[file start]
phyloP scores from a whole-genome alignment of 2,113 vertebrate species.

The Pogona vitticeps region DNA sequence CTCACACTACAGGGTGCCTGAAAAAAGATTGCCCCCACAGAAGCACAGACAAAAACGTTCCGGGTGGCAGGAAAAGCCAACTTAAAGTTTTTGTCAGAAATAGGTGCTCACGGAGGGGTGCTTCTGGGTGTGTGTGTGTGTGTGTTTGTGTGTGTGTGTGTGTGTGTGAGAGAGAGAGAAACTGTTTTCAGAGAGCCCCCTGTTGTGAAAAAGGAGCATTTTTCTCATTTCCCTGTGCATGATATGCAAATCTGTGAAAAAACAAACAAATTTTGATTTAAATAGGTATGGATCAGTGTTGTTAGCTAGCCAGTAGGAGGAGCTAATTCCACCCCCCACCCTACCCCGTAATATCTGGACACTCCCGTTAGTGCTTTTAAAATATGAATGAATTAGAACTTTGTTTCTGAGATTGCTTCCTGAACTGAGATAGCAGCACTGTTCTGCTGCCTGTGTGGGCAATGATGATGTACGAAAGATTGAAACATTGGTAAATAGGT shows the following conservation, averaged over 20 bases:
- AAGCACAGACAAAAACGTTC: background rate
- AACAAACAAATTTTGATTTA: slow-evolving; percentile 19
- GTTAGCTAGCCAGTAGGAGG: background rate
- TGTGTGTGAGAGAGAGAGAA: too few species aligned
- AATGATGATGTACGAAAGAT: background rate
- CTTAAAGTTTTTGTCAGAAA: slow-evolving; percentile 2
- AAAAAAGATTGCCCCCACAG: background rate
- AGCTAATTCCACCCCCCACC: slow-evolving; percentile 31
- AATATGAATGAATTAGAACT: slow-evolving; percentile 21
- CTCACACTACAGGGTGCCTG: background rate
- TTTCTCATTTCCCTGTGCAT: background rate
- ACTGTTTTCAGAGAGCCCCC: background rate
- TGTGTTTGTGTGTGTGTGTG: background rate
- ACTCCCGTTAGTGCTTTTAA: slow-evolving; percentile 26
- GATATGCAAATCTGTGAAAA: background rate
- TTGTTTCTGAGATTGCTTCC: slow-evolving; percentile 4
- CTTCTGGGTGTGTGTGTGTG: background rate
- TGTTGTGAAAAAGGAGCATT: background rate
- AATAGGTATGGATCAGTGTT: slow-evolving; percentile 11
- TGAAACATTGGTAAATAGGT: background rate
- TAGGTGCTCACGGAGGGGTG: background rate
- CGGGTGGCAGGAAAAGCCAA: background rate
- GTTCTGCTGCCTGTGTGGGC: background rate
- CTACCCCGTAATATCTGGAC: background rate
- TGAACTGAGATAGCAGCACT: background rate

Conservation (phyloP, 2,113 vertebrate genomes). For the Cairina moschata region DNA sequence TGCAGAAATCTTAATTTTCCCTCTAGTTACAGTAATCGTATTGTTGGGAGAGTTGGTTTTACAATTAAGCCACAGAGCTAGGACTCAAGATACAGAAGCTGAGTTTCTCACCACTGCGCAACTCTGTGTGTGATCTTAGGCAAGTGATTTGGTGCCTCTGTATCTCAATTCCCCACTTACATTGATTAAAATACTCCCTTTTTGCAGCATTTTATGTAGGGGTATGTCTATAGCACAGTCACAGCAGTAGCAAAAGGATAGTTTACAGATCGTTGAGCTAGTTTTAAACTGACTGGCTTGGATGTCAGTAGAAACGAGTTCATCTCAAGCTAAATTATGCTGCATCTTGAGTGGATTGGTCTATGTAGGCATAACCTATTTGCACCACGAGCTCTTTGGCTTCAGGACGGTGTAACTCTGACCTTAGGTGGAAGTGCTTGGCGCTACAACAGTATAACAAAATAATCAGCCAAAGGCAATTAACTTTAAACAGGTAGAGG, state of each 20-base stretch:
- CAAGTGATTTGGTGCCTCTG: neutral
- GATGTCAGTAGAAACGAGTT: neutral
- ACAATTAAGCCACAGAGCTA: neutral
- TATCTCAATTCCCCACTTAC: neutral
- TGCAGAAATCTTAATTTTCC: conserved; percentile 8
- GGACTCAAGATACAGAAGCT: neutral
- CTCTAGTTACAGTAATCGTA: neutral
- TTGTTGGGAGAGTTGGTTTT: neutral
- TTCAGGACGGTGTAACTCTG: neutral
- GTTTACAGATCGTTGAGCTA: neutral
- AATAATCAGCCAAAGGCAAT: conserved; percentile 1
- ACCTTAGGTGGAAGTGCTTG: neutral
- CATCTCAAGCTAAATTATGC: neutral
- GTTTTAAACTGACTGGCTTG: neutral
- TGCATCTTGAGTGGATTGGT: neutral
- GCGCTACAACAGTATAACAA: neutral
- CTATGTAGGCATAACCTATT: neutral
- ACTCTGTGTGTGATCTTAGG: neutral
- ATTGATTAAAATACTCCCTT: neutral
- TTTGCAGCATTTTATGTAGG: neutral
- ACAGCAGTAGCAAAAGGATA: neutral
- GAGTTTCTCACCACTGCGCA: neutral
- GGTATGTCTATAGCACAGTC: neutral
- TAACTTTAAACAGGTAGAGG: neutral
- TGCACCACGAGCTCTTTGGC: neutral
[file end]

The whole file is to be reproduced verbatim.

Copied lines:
phyloP scores from a whole-genome alignment of 2,113 vertebrate species.

The Pogona vitticeps region DNA sequence CTCACACTACAGGGTGCCTGAAAAAAGATTGCCCCCACAGAAGCACAGACAAAAACGTTCCGGGTGGCAGGAAAAGCCAACTTAAAGTTTTTGTCAGAAATAGGTGCTCACGGAGGGGTGCTTCTGGGTGTGTGTGTGTGTGTGTTTGTGTGTGTGTGTGTGTGTGTGAGAGAGAGAGAAACTGTTTTCAGAGAGCCCCCTGTTGTGAAAAAGGAGCATTTTTCTCATTTCCCTGTGCATGATATGCAAATCTGTGAAAAAACAAACAAATTTTGATTTAAATAGGTATGGATCAGTGTTGTTAGCTAGCCAGTAGGAGGAGCTAATTCCACCCCCCACCCTACCCCGTAATATCTGGACACTCCCGTTAGTGCTTTTAAAATATGAATGAATTAGAACTTTGTTTCTGAGATTGCTTCCTGAACTGAGATAGCAGCACTGTTCTGCTGCCTGTGTGGGCAATGATGATGTACGAAAGATTGAAACATTGGTAAATAGGT shows the following conservation, averaged over 20 bases:
- AAGCACAGACAAAAACGTTC: background rate
- AACAAACAAATTTTGATTTA: slow-evolving; percentile 19
- GTTAGCTAGCCAGTAGGAGG: background rate
- TGTGTGTGAGAGAGAGAGAA: too few species aligned
- AATGATGATGTACGAAAGAT: background rate
- CTTAAAGTTTTTGTCAGAAA: slow-evolving; percentile 2
- AAAAAAGATTGCCCCCACAG: background rate
- AGCTAATTCCACCCCCCACC: slow-evolving; percentile 31
- AATATGAATGAATTAGAACT: slow-evolving; percentile 21
- CTCACACTACAGGGTGCCTG: background rate
- TTTCTCATTTCCCTGTGCAT: background rate
- ACTGTTTTCAGAGAGCCCCC: background rate
- TGTGTTTGTGTGTGTGTGTG: background rate
- ACTCCCGTTAGTGCTTTTAA: slow-evolving; percentile 26
- GATATGCAAATCTGTGAAAA: background rate
- TTGTTTCTGAGATTGCTTCC: slow-evolving; percentile 4
- CTTCTGGGTGTGTGTGTGTG: background rate
- TGTTGTGAAAAAGGAGCATT: background rate
- AATAGGTATGGATCAGTGTT: slow-evolving; percentile 11
- TGAAACATTGGTAAATAGGT: background rate
- TAGGTGCTCACGGAGGGGTG: background rate
- CGGGTGGCAGGAAAAGCCAA: background rate
- GTTCTGCTGCCTGTGTGGGC: background rate
- CTACCCCGTAATATCTGGAC: background rate
- TGAACTGAGATAGCAGCACT: background rate

Conservation (phyloP, 2,113 vertebrate genomes). For the Cairina moschata region DNA sequence TGCAGAAATCTTAATTTTCCCTCTAGTTACAGTAATCGTATTGTTGGGAGAGTTGGTTTTACAATTAAGCCACAGAGCTAGGACTCAAGATACAGAAGCTGAGTTTCTCACCACTGCGCAACTCTGTGTGTGATCTTAGGCAAGTGATTTGGTGCCTCTGTATCTCAATTCCCCACTTACATTGATTAAAATACTCCCTTTTTGCAGCATTTTATGTAGGGGTATGTCTATAGCACAGTCACAGCAGTAGCAAAAGGATAGTTTACAGATCGTTGAGCTAGTTTTAAACTGACTGGCTTGGATGTCAGTAGAAACGAGTTCATCTCAAGCTAAATTATGCTGCATCTTGAGTGGATTGGTCTATGTAGGCATAACCTATTTGCACCACGAGCTCTTTGGCTTCAGGACGGTGTAACTCTGACCTTAGGTGGAAGTGCTTGGCGCTACAACAGTATAACAAAATAATCAGCCAAAGGCAATTAACTTTAAACAGGTAGAGG, state of each 20-base stretch:
- CAAGTGATTTGGTGCCTCTG: neutral
- GATGTCAGTAGAAACGAGTT: neutral
- ACAATTAAGCCACAGAGCTA: neutral
- TATCTCAATTCCCCACTTAC: neutral
- TGCAGAAATCTTAATTTTCC: conserved; percentile 8
- GGACTCAAGATACAGAAGCT: neutral
- CTCTAGTTACAGTAATCGTA: neutral
- TTGTTGGGAGAGTTGGTTTT: neutral
- TTCAGGACGGTGTAACTCTG: neutral
- GTTTACAGATCGTTGAGCTA: neutral
- AATAATCAGCCAAAGGCAAT: conserved; percentile 1
- ACCTTAGGTGGAAGTGCTTG: neutral
- CATCTCAAGCTAAATTATGC: neutral
- GTTTTAAACTGACTGGCTTG: neutral
- TGCATCTTGAGTGGATTGGT: neutral
- GCGCTACAACAGTATAACAA: neutral
- CTATGTAGGCATAACCTATT: neutral
- ACTCTGTGTGTGATCTTAGG: neutral
- ATTGATTAAAATACTCCCTT: neutral
- TTTGCAGCATTTTATGTAGG: neutral
- ACAGCAGTAGCAAAAGGATA: neutral
- GAGTTTCTCACCACTGCGCA: neutral
- GGTATGTCTATAGCACAGTC: neutral
- TAACTTTAAACAGGTAGAGG: neutral
- TGCACCACGAGCTCTTTGGC: neutral